Let's say we have a point $nP = (x,y)$ on a curve $E$ over a prime $p$. The corresponding Edwards curve coordinates are $(u,v)$. I want to construct the point corresponding to $(u,-v)$ on the Edwards curve.

I can construct $(-u,-v)$ easily, that just amounts to $-nP$, flipping the $y$ coordinate. But I don't know about $(u,-v)$.

Is anything known about this construction?

See also, my related question here:


I think this amounts to a similar thing.

  • $\begingroup$ The question is not clear. Why do you start with a generic point (x,y) but then you move to Edwards. Can't we just start with an Edwards curve. It's not clear whether you want to find a scalar that you get you to (u,-v) or you want something else. Also, -nP should get you to (-u,v) not (-u,-v) $\endgroup$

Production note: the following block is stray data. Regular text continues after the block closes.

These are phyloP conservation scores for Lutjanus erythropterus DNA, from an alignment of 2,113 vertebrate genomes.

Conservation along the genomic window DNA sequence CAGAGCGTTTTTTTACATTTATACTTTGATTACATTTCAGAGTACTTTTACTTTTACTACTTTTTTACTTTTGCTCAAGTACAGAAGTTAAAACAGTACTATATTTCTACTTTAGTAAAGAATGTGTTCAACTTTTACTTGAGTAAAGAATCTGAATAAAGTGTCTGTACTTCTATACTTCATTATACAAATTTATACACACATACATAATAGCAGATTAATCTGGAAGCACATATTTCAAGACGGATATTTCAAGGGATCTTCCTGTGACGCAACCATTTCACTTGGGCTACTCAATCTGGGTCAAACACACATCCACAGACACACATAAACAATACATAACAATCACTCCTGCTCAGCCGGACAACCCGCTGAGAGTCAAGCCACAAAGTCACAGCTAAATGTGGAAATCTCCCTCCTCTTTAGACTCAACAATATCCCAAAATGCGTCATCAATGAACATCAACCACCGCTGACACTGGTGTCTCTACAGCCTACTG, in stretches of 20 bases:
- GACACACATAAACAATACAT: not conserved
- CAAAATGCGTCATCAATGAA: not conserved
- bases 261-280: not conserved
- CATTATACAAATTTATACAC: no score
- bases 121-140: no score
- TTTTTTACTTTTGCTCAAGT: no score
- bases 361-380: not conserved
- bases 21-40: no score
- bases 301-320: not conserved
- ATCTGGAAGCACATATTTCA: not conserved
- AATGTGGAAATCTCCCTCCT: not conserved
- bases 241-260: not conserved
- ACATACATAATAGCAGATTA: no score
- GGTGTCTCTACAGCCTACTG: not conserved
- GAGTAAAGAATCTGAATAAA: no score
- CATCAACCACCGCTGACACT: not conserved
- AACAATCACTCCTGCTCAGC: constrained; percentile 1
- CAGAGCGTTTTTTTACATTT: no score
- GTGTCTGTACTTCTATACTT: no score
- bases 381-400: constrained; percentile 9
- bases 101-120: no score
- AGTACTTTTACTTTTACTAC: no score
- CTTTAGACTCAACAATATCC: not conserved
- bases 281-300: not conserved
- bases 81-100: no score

– Ruggero
    Commented Sep 6, 2023 at 10:10
  • $\begingroup$ Yes, I want the scalar that gets me to $(u,-v)$ on the Edwards. See also this: mathoverflow.net/questions/454076/… I believe these are all equivalent problems. $\endgroup$ Commented Sep 6, 2023 at 10:13

1 Answer 1


If $P=(u,v)$ then $-P=(-u,v)$

Now it follows from addition law here that if we denote $Q=(0,-1)$(Q is some point of order $2$) then

$P+Q=(-u,-v)$. It follows that $-(P+Q)=-P+Q=(u,-v).$

Is this what are you looking for?


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